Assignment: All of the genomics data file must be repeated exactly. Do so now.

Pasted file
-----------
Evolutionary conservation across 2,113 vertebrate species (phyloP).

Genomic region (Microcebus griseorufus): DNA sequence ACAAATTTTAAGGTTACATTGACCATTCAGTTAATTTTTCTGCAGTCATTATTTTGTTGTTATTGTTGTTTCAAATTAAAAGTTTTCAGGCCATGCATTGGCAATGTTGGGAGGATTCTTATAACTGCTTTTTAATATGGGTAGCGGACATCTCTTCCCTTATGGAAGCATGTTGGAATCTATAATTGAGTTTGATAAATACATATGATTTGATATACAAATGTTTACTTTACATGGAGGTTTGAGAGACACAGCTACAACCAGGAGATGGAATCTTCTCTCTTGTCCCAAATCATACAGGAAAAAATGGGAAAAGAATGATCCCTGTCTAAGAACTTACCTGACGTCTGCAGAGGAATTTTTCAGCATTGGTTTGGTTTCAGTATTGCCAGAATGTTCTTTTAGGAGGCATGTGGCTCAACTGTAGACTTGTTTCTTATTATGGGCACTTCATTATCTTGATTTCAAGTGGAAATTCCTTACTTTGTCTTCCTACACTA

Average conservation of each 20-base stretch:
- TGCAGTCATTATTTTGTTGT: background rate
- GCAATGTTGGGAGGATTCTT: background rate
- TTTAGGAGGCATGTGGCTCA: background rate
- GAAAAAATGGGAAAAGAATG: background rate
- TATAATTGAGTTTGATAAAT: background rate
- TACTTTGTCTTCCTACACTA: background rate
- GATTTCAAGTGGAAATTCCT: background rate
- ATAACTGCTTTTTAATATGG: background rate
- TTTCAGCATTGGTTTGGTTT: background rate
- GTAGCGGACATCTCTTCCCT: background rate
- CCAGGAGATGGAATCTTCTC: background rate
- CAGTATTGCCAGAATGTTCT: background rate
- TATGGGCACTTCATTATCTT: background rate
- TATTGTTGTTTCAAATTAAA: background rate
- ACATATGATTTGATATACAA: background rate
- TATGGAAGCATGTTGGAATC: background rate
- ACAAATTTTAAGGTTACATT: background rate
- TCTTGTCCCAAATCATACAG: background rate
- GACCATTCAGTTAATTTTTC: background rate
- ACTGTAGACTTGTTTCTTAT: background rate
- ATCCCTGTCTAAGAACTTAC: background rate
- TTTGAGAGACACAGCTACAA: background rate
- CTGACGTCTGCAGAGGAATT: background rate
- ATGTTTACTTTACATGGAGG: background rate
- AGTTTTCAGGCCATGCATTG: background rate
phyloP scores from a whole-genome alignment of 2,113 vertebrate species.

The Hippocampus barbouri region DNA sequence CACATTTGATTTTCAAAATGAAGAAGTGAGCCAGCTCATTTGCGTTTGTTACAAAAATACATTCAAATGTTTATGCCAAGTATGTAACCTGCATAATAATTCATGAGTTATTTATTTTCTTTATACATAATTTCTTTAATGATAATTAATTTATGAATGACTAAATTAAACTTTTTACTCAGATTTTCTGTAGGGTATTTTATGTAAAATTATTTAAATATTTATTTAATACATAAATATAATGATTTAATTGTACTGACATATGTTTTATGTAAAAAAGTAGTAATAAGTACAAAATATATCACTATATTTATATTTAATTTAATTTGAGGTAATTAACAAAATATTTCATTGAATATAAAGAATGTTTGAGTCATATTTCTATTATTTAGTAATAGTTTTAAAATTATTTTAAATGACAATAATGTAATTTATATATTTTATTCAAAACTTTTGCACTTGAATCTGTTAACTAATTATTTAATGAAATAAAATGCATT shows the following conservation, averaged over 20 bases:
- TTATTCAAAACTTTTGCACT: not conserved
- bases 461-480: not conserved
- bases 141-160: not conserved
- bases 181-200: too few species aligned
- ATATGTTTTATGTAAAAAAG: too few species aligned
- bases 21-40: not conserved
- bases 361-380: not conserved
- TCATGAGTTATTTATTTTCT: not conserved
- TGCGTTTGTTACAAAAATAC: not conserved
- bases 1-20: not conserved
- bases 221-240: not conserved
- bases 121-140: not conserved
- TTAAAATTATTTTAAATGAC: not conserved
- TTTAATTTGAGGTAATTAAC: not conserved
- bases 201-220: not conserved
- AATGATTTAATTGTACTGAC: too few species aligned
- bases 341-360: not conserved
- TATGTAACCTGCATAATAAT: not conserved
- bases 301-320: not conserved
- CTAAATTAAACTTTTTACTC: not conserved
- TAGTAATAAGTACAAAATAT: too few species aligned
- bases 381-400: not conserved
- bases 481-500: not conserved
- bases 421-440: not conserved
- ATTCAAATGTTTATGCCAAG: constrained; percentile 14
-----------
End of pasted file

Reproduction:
Evolutionary conservation across 2,113 vertebrate species (phyloP).

Genomic region (Microcebus griseorufus): DNA sequence ACAAATTTTAAGGTTACATTGACCATTCAGTTAATTTTTCTGCAGTCATTATTTTGTTGTTATTGTTGTTTCAAATTAAAAGTTTTCAGGCCATGCATTGGCAATGTTGGGAGGATTCTTATAACTGCTTTTTAATATGGGTAGCGGACATCTCTTCCCTTATGGAAGCATGTTGGAATCTATAATTGAGTTTGATAAATACATATGATTTGATATACAAATGTTTACTTTACATGGAGGTTTGAGAGACACAGCTACAACCAGGAGATGGAATCTTCTCTCTTGTCCCAAATCATACAGGAAAAAATGGGAAAAGAATGATCCCTGTCTAAGAACTTACCTGACGTCTGCAGAGGAATTTTTCAGCATTGGTTTGGTTTCAGTATTGCCAGAATGTTCTTTTAGGAGGCATGTGGCTCAACTGTAGACTTGTTTCTTATTATGGGCACTTCATTATCTTGATTTCAAGTGGAAATTCCTTACTTTGTCTTCCTACACTA

Average conservation of each 20-base stretch:
- TGCAGTCATTATTTTGTTGT: background rate
- GCAATGTTGGGAGGATTCTT: background rate
- TTTAGGAGGCATGTGGCTCA: background rate
- GAAAAAATGGGAAAAGAATG: background rate
- TATAATTGAGTTTGATAAAT: background rate
- TACTTTGTCTTCCTACACTA: background rate
- GATTTCAAGTGGAAATTCCT: background rate
- ATAACTGCTTTTTAATATGG: background rate
- TTTCAGCATTGGTTTGGTTT: background rate
- GTAGCGGACATCTCTTCCCT: background rate
- CCAGGAGATGGAATCTTCTC: background rate
- CAGTATTGCCAGAATGTTCT: background rate
- TATGGGCACTTCATTATCTT: background rate
- TATTGTTGTTTCAAATTAAA: background rate
- ACATATGATTTGATATACAA: background rate
- TATGGAAGCATGTTGGAATC: background rate
- ACAAATTTTAAGGTTACATT: background rate
- TCTTGTCCCAAATCATACAG: background rate
- GACCATTCAGTTAATTTTTC: background rate
- ACTGTAGACTTGTTTCTTAT: background rate
- ATCCCTGTCTAAGAACTTAC: background rate
- TTTGAGAGACACAGCTACAA: background rate
- CTGACGTCTGCAGAGGAATT: background rate
- ATGTTTACTTTACATGGAGG: background rate
- AGTTTTCAGGCCATGCATTG: background rate
phyloP scores from a whole-genome alignment of 2,113 vertebrate species.

The Hippocampus barbouri region DNA sequence CACATTTGATTTTCAAAATGAAGAAGTGAGCCAGCTCATTTGCGTTTGTTACAAAAATACATTCAAATGTTTATGCCAAGTATGTAACCTGCATAATAATTCATGAGTTATTTATTTTCTTTATACATAATTTCTTTAATGATAATTAATTTATGAATGACTAAATTAAACTTTTTACTCAGATTTTCTGTAGGGTATTTTATGTAAAATTATTTAAATATTTATTTAATACATAAATATAATGATTTAATTGTACTGACATATGTTTTATGTAAAAAAGTAGTAATAAGTACAAAATATATCACTATATTTATATTTAATTTAATTTGAGGTAATTAACAAAATATTTCATTGAATATAAAGAATGTTTGAGTCATATTTCTATTATTTAGTAATAGTTTTAAAATTATTTTAAATGACAATAATGTAATTTATATATTTTATTCAAAACTTTTGCACTTGAATCTGTTAACTAATTATTTAATGAAATAAAATGCATT shows the following conservation, averaged over 20 bases:
- TTATTCAAAACTTTTGCACT: not conserved
- bases 461-480: not conserved
- bases 141-160: not conserved
- bases 181-200: too few species aligned
- ATATGTTTTATGTAAAAAAG: too few species aligned
- bases 21-40: not conserved
- bases 361-380: not conserved
- TCATGAGTTATTTATTTTCT: not conserved
- TGCGTTTGTTACAAAAATAC: not conserved
- bases 1-20: not conserved
- bases 221-240: not conserved
- bases 121-140: not conserved
- TTAAAATTATTTTAAATGAC: not conserved
- TTTAATTTGAGGTAATTAAC: not conserved
- bases 201-220: not conserved
- AATGATTTAATTGTACTGAC: too few species aligned
- bases 341-360: not conserved
- TATGTAACCTGCATAATAAT: not conserved
- bases 301-320: not conserved
- CTAAATTAAACTTTTTACTC: not conserved
- TAGTAATAAGTACAAAATAT: too few species aligned
- bases 381-400: not conserved
- bases 481-500: not conserved
- bases 421-440: not conserved
- ATTCAAATGTTTATGCCAAG: constrained; percentile 14